Like everyone else who heard about the scheme, FBI officials were at first skeptical that Iran was behind a plot to assassinate the Saudi ambassador to the United States.
On its face, it didn’t make sense. Why would any country face possible retaliation over taking out an ambassador? From the clumsy planning to the amateurish conspirators to the effort to involve Mexican drug traffickers, the plot sounded like a B movie.
Yet in announcing criminal charges, Attorney General Eric H. Holder Jr. said the plot was “directed and approved by elements of the Iranian government and, specifically, senior members of the Quds Force.”
“Initially, some of us were shaking our heads, asking is this for real,” says an FBI official. “One would assume we were dealing with a sophisticated, well-funded service,” referring to Iran’s Quds Force.
The Quds Force is a special operations unit of the Iranian Islamic Revolutionary Guard Corps that sponsors and promotes terrorist activities abroad.
Then, as skepticism grew, “additional corroboration came in,” the FBI official says. “Then the money trail gave support.”
The FBI monitored calls to Iran about the plot and traced $100,000 that had been wired from a bank account linked to the Quds Force. Manssor Arbabsiar, an Iranian-American charged in the scheme, is a cousin of Abdul Reza Shahlai, a senior commander in the Quds Force who allegedly tasked Arbabsiar to carry out the assassination.
The second person charged, Gholam Shakuri, is an Iran-based member of the Quds Force.
The FBI is convinced that Major General Qassem Suleimani, the Quds Force chief, and Iranian Supreme Leader Ayatollah Ali Khamenei were at least aware of the plot’s outlines.
“At the end, we had to take action,” the FBI official says. “The main suspect was going to travel. The other fear you had was they had fallback plans for others to assassinate ambassador Adel al-Jubeir. The plot could show a level of desperation.”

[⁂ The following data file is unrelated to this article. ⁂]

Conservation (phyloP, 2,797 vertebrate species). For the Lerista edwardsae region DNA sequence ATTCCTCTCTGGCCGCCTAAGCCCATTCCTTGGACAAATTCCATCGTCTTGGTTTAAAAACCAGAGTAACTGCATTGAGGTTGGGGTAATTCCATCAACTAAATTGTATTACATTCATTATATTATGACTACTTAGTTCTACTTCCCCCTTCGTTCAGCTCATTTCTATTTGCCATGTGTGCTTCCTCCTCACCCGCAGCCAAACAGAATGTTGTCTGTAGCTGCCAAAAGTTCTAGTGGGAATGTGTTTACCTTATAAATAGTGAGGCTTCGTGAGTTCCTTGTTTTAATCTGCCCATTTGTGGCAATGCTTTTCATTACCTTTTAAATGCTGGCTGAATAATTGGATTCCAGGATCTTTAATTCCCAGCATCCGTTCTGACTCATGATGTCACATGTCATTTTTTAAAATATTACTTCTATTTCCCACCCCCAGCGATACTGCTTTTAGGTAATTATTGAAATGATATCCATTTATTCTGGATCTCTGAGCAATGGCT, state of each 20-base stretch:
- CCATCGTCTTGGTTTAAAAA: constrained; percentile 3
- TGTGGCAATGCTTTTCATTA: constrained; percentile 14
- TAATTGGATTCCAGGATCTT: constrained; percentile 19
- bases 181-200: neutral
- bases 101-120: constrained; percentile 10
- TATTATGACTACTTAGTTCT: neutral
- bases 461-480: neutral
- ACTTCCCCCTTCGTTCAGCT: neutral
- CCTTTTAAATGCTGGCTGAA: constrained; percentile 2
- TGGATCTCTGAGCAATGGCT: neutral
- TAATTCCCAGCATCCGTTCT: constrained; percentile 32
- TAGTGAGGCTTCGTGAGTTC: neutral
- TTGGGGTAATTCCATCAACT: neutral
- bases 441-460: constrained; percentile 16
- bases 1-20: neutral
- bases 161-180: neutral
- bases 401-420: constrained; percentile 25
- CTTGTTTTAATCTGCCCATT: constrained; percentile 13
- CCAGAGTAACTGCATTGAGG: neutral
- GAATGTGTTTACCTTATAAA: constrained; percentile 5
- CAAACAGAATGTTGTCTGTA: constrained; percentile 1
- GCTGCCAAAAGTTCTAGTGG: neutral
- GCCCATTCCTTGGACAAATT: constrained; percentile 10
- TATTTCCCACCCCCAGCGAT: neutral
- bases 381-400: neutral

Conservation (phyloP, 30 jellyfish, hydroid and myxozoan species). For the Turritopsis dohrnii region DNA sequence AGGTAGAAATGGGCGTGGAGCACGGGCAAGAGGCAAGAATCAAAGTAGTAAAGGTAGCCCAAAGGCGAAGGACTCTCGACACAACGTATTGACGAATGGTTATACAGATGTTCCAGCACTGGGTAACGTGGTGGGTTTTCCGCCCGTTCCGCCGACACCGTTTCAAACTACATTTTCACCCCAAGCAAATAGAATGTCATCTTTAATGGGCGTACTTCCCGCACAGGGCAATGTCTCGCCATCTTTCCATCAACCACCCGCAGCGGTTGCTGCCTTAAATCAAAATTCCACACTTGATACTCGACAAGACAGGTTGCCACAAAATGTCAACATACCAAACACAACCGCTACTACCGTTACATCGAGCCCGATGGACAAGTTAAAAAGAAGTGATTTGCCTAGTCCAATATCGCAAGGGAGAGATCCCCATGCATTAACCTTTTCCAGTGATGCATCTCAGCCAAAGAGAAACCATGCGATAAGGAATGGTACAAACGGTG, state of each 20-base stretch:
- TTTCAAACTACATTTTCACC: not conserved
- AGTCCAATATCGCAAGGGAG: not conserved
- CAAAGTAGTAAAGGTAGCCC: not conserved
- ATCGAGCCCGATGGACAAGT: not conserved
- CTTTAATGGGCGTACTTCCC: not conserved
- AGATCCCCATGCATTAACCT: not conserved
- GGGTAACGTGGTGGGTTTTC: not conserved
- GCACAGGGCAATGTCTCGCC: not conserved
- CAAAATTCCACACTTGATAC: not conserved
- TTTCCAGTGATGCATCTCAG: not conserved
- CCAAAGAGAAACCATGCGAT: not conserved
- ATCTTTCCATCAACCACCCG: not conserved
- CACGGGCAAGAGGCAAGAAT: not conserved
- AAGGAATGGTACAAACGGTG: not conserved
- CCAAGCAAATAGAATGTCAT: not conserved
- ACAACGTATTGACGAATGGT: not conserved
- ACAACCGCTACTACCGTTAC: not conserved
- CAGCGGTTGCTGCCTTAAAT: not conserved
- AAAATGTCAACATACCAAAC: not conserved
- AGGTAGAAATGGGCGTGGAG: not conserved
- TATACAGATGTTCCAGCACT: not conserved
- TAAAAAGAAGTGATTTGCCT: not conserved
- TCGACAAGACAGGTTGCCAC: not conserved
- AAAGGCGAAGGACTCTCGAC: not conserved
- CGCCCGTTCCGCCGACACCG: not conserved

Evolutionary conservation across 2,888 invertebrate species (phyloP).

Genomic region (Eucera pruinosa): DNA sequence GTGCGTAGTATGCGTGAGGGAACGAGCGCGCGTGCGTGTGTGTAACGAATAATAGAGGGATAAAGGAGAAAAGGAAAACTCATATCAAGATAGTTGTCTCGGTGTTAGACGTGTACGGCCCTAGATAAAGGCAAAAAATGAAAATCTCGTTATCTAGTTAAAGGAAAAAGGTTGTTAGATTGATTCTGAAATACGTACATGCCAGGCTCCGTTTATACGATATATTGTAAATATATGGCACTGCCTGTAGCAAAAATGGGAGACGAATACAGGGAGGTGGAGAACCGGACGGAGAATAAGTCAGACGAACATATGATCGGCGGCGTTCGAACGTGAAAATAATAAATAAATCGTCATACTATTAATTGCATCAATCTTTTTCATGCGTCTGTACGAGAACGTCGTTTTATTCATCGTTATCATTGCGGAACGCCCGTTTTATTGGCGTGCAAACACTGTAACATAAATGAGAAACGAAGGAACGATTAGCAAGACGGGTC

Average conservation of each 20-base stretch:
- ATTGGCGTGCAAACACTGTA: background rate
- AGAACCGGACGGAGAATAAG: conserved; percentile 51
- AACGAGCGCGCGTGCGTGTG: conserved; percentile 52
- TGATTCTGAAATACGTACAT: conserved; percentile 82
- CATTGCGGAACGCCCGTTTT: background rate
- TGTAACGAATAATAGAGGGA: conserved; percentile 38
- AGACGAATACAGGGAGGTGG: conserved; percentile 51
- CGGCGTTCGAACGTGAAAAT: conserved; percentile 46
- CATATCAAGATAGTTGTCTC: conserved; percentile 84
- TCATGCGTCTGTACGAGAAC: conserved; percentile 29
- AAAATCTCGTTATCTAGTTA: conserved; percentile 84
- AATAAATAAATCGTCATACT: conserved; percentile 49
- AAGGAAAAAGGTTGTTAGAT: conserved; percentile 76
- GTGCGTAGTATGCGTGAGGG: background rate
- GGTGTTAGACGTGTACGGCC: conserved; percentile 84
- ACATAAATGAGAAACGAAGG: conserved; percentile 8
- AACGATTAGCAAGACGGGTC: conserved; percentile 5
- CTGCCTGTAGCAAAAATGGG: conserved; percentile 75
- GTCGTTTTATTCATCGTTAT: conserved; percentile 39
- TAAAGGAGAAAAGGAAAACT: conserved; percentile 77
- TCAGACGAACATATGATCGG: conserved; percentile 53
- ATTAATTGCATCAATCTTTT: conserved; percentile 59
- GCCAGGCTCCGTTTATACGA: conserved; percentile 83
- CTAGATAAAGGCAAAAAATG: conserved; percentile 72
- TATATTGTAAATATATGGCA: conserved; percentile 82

In the intelligence business, the assumption that leaders of another country will think as American leaders would is known as mirror-imaging. As noted in my book “The CIA at War: Inside the Secret Campaign Against Terror,” it was mirror-imaging that led the CIA initially to discount the possibility that the Soviet Union would deploy ballistic missiles in Cuba in September 1962.
Back then, the CIA received eyewitness reports of such a deployment but dismissed them because placing ballistic missiles in Cuba would not fit the Soviet Union’s behavior patterns. Soviet leader Nikita Khrushchev “would not do anything so uncharacteristic, provocative, and unrewarding,” an intelligence estimate said.
But a month later, photographs taken by a U-2 spy plane showed conclusively that the Soviets were indeed moving missiles into Cuba.
We often see the same blindness when the FBI uncovers a terrorist plot. The media find that the plotters are not rocket scientists and claim that the FBI over-hyped the case.
The truth is that if they were smart, criminals likely would not be criminals. Outlandish though some cases may sound, virtually every federal indictment based on an FBI investigation winds up with a conviction.
Ronald Kessler is chief Washington correspondent of Newsmax.com. He is a New York Times best-selling author of books on the Secret Service, FBI, and CIA. His latest, "The Secrets of the FBI," has just been published. View his previous reports and get his dispatches sent to you free via email. Go Here Now.
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